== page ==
When Richard Lawrence managed a swag of hotel resorts in the Maldives and Sri Lanka, his life was a rollercoaster of stress, long hours, rich food and drinks - and no exercise.
His blood pressure increased as sharply as his clothing size, and he was diagnosed with Type 2 diabetes before long.
Fast forward many decades, and the 75-year-old resident at one of Uniting AgeWell's Melbourne aged care facilities has his diabetes under control and goes for an hour-long walk each day.
Processed foods and lollies offer limited nutritional value - opt for oats, whole-grained foods, nutritional basics, just like Grandma did back in her day.- Philippa Spence, dietician, Uniting AgeWell
During National Diabetes Week from July 10-16, it's time to showcase people like Richard who are living well with the condition of too much sugar in the blood, affecting 1.7 million Australians, many of whom are older.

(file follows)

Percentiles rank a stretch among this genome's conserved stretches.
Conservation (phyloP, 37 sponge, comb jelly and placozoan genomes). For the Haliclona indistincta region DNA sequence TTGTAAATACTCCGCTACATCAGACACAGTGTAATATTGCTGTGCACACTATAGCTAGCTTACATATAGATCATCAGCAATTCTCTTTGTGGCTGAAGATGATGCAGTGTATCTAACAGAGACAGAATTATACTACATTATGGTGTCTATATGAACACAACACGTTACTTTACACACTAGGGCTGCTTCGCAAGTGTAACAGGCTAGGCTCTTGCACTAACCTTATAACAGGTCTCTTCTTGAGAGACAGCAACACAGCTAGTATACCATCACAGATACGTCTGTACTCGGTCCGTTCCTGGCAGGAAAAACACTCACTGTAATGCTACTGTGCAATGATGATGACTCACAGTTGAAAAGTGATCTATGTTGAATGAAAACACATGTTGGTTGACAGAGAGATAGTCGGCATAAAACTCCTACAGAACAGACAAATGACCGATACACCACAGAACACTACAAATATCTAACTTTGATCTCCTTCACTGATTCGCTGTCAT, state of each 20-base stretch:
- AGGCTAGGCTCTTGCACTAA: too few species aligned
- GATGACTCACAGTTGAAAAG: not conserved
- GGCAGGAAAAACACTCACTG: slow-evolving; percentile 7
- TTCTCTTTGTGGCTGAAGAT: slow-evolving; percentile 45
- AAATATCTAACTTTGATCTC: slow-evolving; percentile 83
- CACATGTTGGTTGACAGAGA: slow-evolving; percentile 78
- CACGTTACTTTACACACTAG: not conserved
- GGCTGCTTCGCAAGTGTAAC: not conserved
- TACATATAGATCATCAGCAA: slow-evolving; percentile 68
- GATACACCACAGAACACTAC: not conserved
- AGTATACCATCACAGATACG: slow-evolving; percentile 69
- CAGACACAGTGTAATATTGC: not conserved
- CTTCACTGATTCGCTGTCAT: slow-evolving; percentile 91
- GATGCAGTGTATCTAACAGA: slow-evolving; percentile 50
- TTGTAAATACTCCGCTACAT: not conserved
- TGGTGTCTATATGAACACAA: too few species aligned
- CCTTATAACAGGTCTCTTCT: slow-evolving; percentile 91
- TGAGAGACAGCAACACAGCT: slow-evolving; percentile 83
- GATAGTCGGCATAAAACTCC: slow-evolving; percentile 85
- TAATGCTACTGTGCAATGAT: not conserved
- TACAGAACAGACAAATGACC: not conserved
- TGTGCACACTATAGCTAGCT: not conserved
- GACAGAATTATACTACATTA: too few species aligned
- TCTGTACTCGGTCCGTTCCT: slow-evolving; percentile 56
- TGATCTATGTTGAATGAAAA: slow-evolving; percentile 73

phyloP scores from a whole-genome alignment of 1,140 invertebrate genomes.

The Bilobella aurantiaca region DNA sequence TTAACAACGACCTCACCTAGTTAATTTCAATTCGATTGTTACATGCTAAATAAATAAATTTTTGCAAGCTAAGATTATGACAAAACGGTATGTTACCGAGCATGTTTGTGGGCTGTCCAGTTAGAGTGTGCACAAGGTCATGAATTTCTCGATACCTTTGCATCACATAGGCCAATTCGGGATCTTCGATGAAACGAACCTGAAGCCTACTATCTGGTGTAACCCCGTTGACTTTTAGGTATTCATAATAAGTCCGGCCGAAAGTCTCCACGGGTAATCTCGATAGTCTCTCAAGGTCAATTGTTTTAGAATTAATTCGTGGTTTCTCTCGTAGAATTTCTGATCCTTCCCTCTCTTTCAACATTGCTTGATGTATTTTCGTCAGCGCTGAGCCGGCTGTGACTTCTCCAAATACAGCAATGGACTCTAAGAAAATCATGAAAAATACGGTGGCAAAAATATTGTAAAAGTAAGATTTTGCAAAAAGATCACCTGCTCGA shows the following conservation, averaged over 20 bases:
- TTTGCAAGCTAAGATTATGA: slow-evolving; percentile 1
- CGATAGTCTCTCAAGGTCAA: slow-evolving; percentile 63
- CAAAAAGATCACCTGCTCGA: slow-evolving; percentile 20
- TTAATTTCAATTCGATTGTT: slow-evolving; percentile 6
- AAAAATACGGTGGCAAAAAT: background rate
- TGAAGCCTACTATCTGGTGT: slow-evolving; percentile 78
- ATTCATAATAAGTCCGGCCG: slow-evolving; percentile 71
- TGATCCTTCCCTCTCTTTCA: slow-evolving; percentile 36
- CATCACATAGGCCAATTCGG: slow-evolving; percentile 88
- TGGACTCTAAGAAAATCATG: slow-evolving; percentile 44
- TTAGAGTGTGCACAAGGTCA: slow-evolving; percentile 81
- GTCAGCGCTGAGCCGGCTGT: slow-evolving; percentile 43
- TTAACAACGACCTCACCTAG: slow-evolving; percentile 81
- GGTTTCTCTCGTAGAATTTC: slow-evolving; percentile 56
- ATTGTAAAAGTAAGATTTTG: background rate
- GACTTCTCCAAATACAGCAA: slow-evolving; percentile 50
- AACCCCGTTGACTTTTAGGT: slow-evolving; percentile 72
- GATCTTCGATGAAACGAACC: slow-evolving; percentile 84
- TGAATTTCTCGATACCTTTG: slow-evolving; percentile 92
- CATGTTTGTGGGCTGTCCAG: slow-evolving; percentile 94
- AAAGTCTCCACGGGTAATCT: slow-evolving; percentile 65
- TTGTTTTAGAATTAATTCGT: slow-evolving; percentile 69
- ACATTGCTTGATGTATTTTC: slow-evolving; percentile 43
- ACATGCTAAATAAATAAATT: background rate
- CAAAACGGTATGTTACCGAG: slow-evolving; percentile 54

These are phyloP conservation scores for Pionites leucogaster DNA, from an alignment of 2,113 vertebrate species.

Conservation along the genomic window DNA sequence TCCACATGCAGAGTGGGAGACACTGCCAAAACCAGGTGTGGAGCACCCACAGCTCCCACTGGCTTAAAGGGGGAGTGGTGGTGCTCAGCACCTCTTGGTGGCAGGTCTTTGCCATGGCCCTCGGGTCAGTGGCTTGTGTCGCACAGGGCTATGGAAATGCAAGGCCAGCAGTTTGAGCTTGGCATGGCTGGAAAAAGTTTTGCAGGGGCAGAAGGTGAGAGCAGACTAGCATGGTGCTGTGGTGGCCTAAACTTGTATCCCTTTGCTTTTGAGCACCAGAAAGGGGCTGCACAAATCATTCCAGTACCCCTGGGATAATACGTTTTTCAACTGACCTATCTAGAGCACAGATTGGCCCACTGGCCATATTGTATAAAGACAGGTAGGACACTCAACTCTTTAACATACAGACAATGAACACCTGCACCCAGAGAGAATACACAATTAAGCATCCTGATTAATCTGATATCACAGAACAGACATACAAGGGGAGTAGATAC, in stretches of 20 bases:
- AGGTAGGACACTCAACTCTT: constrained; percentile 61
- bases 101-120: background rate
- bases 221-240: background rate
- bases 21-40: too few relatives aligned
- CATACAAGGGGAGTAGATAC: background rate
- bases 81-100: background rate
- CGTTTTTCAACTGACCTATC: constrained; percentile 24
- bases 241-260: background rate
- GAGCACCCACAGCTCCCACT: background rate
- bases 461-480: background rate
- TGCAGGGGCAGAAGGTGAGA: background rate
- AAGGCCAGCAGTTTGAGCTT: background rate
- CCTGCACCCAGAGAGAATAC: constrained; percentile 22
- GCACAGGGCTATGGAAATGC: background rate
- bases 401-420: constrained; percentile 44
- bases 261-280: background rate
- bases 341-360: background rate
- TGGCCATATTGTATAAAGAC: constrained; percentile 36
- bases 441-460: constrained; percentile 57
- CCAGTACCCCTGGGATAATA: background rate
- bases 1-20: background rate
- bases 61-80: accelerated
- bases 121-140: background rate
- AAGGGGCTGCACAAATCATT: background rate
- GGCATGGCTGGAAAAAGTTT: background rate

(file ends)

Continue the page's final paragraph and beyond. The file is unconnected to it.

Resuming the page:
Richard attributes this to a controlled diet and regimen of exercise, medication and health services he receives. "The food here is good- and trust me, I've eaten enough hotel food to be able to judge," he said.
However, not all diabetics enjoy dietician-approved meals like Richard. An increasing number of older people are living well longer at home - and while some opt to get nutritional meals sent in, others do their own cooking.
When it comes to diabetes, many of today's new generation of feisty, go-get-'em older people don't always get things right.
Uniting AgeWell dietician Philippa Spence suggests they return to the back-to-basics diet that their grandmothers' advocated.
"Think homespun common-sense served with lean meats, fruit and veggies, and good fats like nuts, olive oil and avocados," Philippa said.
"Processed foods and lollies offer limited nutritional value - opt for oats, whole-grained foods, nutritional basics, just like Grandma did back in her day."
She cautioned people with diabetes against too much sugar or carbohydrates and said when you do have carbs, opt for wholegrain bread. "It's important to enjoy food, too," Philippa said. "After all, a lovely meal is one of life's great joys."
There are, however, other parts of the puzzle for people with diabetes, including exercise and specialist health care.
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